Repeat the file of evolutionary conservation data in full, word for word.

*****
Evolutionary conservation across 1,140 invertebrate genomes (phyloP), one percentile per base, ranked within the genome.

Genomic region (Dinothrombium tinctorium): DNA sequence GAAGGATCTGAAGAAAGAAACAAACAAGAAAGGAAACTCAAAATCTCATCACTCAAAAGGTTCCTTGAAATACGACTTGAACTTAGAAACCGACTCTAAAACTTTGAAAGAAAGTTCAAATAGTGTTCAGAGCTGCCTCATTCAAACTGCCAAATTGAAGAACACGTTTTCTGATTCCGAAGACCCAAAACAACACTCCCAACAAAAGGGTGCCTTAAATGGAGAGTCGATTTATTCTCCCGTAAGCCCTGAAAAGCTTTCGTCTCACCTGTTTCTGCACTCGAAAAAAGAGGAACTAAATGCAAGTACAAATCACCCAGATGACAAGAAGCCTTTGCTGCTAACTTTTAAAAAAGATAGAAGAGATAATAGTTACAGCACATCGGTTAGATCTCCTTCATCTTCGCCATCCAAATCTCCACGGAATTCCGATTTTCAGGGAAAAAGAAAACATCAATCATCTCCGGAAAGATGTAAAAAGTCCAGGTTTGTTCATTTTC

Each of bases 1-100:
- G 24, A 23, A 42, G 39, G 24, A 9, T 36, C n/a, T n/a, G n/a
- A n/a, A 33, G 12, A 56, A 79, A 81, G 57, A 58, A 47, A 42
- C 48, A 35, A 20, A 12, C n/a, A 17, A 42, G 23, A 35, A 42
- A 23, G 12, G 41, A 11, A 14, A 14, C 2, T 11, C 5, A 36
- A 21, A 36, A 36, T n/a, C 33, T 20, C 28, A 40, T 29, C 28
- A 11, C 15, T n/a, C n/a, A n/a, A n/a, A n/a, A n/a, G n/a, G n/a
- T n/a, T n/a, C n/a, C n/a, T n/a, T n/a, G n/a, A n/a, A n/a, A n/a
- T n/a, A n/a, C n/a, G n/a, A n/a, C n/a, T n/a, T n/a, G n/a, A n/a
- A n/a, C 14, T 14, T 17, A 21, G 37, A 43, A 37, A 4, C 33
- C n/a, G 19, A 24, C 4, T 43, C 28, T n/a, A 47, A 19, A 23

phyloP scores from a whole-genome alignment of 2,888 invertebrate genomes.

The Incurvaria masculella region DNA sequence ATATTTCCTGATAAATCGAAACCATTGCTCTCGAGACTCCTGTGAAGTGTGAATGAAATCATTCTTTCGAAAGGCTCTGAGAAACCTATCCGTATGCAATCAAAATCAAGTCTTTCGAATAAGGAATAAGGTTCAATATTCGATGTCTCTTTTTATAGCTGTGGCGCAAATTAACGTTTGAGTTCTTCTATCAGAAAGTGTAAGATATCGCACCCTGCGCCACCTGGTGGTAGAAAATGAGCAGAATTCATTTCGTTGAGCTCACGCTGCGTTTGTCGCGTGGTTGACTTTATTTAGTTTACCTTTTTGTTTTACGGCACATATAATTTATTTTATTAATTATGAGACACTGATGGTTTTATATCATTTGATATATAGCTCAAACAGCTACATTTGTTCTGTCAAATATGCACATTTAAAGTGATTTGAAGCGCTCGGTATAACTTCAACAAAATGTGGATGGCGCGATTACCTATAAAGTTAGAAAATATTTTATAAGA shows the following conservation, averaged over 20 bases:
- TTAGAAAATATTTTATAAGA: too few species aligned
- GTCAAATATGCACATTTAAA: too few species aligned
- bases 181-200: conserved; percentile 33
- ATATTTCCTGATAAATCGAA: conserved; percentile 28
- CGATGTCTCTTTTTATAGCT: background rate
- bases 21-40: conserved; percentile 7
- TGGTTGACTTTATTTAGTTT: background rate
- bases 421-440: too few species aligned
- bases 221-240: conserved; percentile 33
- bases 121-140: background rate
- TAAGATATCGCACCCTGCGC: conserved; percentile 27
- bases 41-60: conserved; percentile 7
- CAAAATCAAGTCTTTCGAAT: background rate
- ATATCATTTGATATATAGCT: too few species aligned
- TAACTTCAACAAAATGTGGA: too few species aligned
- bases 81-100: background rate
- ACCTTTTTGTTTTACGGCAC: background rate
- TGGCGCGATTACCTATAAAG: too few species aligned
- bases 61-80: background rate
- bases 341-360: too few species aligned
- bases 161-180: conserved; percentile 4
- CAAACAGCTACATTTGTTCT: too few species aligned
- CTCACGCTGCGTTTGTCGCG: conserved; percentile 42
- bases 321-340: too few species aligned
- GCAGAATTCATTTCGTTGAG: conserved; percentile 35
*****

Evolutionary conservation across 1,140 invertebrate genomes (phyloP), one percentile per base, ranked within the genome.

Genomic region (Dinothrombium tinctorium): DNA sequence GAAGGATCTGAAGAAAGAAACAAACAAGAAAGGAAACTCAAAATCTCATCACTCAAAAGGTTCCTTGAAATACGACTTGAACTTAGAAACCGACTCTAAAACTTTGAAAGAAAGTTCAAATAGTGTTCAGAGCTGCCTCATTCAAACTGCCAAATTGAAGAACACGTTTTCTGATTCCGAAGACCCAAAACAACACTCCCAACAAAAGGGTGCCTTAAATGGAGAGTCGATTTATTCTCCCGTAAGCCCTGAAAAGCTTTCGTCTCACCTGTTTCTGCACTCGAAAAAAGAGGAACTAAATGCAAGTACAAATCACCCAGATGACAAGAAGCCTTTGCTGCTAACTTTTAAAAAAGATAGAAGAGATAATAGTTACAGCACATCGGTTAGATCTCCTTCATCTTCGCCATCCAAATCTCCACGGAATTCCGATTTTCAGGGAAAAAGAAAACATCAATCATCTCCGGAAAGATGTAAAAAGTCCAGGTTTGTTCATTTTC

Each of bases 1-100:
- G 24, A 23, A 42, G 39, G 24, A 9, T 36, C n/a, T n/a, G n/a
- A n/a, A 33, G 12, A 56, A 79, A 81, G 57, A 58, A 47, A 42
- C 48, A 35, A 20, A 12, C n/a, A 17, A 42, G 23, A 35, A 42
- A 23, G 12, G 41, A 11, A 14, A 14, C 2, T 11, C 5, A 36
- A 21, A 36, A 36, T n/a, C 33, T 20, C 28, A 40, T 29, C 28
- A 11, C 15, T n/a, C n/a, A n/a, A n/a, A n/a, A n/a, G n/a, G n/a
- T n/a, T n/a, C n/a, C n/a, T n/a, T n/a, G n/a, A n/a, A n/a, A n/a
- T n/a, A n/a, C n/a, G n/a, A n/a, C n/a, T n/a, T n/a, G n/a, A n/a
- A n/a, C 14, T 14, T 17, A 21, G 37, A 43, A 37, A 4, C 33
- C n/a, G 19, A 24, C 4, T 43, C 28, T n/a, A 47, A 19, A 23

phyloP scores from a whole-genome alignment of 2,888 invertebrate genomes.

The Incurvaria masculella region DNA sequence ATATTTCCTGATAAATCGAAACCATTGCTCTCGAGACTCCTGTGAAGTGTGAATGAAATCATTCTTTCGAAAGGCTCTGAGAAACCTATCCGTATGCAATCAAAATCAAGTCTTTCGAATAAGGAATAAGGTTCAATATTCGATGTCTCTTTTTATAGCTGTGGCGCAAATTAACGTTTGAGTTCTTCTATCAGAAAGTGTAAGATATCGCACCCTGCGCCACCTGGTGGTAGAAAATGAGCAGAATTCATTTCGTTGAGCTCACGCTGCGTTTGTCGCGTGGTTGACTTTATTTAGTTTACCTTTTTGTTTTACGGCACATATAATTTATTTTATTAATTATGAGACACTGATGGTTTTATATCATTTGATATATAGCTCAAACAGCTACATTTGTTCTGTCAAATATGCACATTTAAAGTGATTTGAAGCGCTCGGTATAACTTCAACAAAATGTGGATGGCGCGATTACCTATAAAGTTAGAAAATATTTTATAAGA shows the following conservation, averaged over 20 bases:
- TTAGAAAATATTTTATAAGA: too few species aligned
- GTCAAATATGCACATTTAAA: too few species aligned
- bases 181-200: conserved; percentile 33
- ATATTTCCTGATAAATCGAA: conserved; percentile 28
- CGATGTCTCTTTTTATAGCT: background rate
- bases 21-40: conserved; percentile 7
- TGGTTGACTTTATTTAGTTT: background rate
- bases 421-440: too few species aligned
- bases 221-240: conserved; percentile 33
- bases 121-140: background rate
- TAAGATATCGCACCCTGCGC: conserved; percentile 27
- bases 41-60: conserved; percentile 7
- CAAAATCAAGTCTTTCGAAT: background rate
- ATATCATTTGATATATAGCT: too few species aligned
- TAACTTCAACAAAATGTGGA: too few species aligned
- bases 81-100: background rate
- ACCTTTTTGTTTTACGGCAC: background rate
- TGGCGCGATTACCTATAAAG: too few species aligned
- bases 61-80: background rate
- bases 341-360: too few species aligned
- bases 161-180: conserved; percentile 4
- CAAACAGCTACATTTGTTCT: too few species aligned
- CTCACGCTGCGTTTGTCGCG: conserved; percentile 42
- bases 321-340: too few species aligned
- GCAGAATTCATTTCGTTGAG: conserved; percentile 35